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Swift Boat Donors Float Nader Some Money

By Brian Faler
Thursday, October 7, 2004; Page A07

Swift Boat Veterans for Nader? A handful of donors to the Swift Boat Veterans for Truth, an organization that has run controversial ads attacking Democrat John F. Kerry, have also given money to independent presidential candidate Ralph Nader.

Five donors, who contributed a total of $13,500 to the anti-Kerry group, also gave $7,500 to the longtime consumer advocate. That has infuriated some Democrats, who complain that Nader is taking money from supporters of not only a Republican group, but also one he has repeatedly denounced. In August, at a speech at Tulane University, Nader called the group "proxies" for the Bush campaign, which, he said, was attempting to "smear" the Democratic nominee.

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"If Nader wishes to have any credibility left with progressives, he must give back all right-wing money," said Robert Brandon, co-founder of anti-Nader United Progressives for Victory, which unearthed the contributions.

The Nader camp rejected suggestions that it was hypocritical of him to accept the money -- and said the donations were evidence of its candidate's ability to appeal to voters from across the political spectrum. "Twenty-five percent of our voters are people who voted for Bush. I'm not surprised there's some overlap in funding, as well," said spokesman Kevin Zeese. "If they support us, they support us," he said. "We can still criticize their advertising campaign."

Trying to Get Everybody Into Spinning

Spinning: It's not just for pols anymore.

Both President Bush and John F. Kerry's campaigns fired-off e-mails to their supporters Tuesday, urging them to help spin this week's vice presidential debate.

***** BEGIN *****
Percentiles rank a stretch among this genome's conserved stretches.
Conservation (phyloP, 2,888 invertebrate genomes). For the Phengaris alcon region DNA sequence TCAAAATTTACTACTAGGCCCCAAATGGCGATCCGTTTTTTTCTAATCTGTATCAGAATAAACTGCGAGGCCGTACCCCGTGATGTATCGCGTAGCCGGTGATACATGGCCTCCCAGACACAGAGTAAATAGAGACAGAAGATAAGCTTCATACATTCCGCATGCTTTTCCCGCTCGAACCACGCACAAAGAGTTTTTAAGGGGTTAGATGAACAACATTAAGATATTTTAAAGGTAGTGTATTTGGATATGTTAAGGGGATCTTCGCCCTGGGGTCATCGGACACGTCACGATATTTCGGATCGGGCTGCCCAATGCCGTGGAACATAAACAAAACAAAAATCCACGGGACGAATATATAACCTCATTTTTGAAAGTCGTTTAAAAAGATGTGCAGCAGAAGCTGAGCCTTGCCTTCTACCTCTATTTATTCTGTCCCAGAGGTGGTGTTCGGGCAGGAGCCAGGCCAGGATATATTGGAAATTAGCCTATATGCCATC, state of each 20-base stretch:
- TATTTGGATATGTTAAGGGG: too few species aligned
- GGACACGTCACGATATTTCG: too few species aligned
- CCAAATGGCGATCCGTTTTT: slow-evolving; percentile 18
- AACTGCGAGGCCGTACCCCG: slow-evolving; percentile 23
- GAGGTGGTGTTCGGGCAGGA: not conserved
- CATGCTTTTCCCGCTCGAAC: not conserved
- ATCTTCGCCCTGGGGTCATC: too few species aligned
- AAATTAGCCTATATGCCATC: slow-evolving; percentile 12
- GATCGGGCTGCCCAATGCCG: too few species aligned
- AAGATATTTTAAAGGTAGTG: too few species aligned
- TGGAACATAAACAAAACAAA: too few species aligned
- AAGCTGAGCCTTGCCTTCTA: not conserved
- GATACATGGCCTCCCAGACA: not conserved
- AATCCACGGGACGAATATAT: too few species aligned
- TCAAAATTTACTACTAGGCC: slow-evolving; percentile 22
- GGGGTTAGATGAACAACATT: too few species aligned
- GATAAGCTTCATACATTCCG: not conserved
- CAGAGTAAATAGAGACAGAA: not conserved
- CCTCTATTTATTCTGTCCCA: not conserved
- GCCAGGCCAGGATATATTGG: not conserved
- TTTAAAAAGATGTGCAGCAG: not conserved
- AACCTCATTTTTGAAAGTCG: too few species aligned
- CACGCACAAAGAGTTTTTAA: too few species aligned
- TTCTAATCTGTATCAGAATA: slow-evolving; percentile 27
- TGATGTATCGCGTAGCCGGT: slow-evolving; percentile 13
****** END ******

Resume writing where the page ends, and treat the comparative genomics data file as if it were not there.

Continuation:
"If we plan to win the election, we must fight back against their spin and make sure our friends and neighbors get the truth," Bush Campaign Manager Ken Mehlman wrote -- pretty much the same thing the Kerry camp was telling its supporters. Both campaigns urged their people to flood Web polls on the debate, write letters to newspaper editors and call talk-radio shows touting their candidate's performance. The goal? To win the battle of perceptions of who won the debate or, barring that, exceeded expectations.

Meanwhile, the Democratic National Committee was targeting voters who may not be on the candidates' e-mail lists. The party bought debate-themed ads on a number of newspaper Web sites that, when clicked, take viewers to a site echoing the increasingly familiar message. "Your 10 minutes of activism following the debate can make the difference," it said.

Green Party Hopeful Plans Protest

Look for a little civil disobedience at the next presidential debate.

Green Party presidential nominee David Cobb -- who, like the rest of the third-party contenders, has been barred from the event -- announced yesterday that he plans to protest their exclusion at the debate tomorrow in St. Louis.

"These so-called debates are an insult to democracy and the American people and, as a representative of the fastest-growing political party in this country, I have an obligation to try and open them up to more voices," Cobb said.

His campaign said he is prepared to be arrested.


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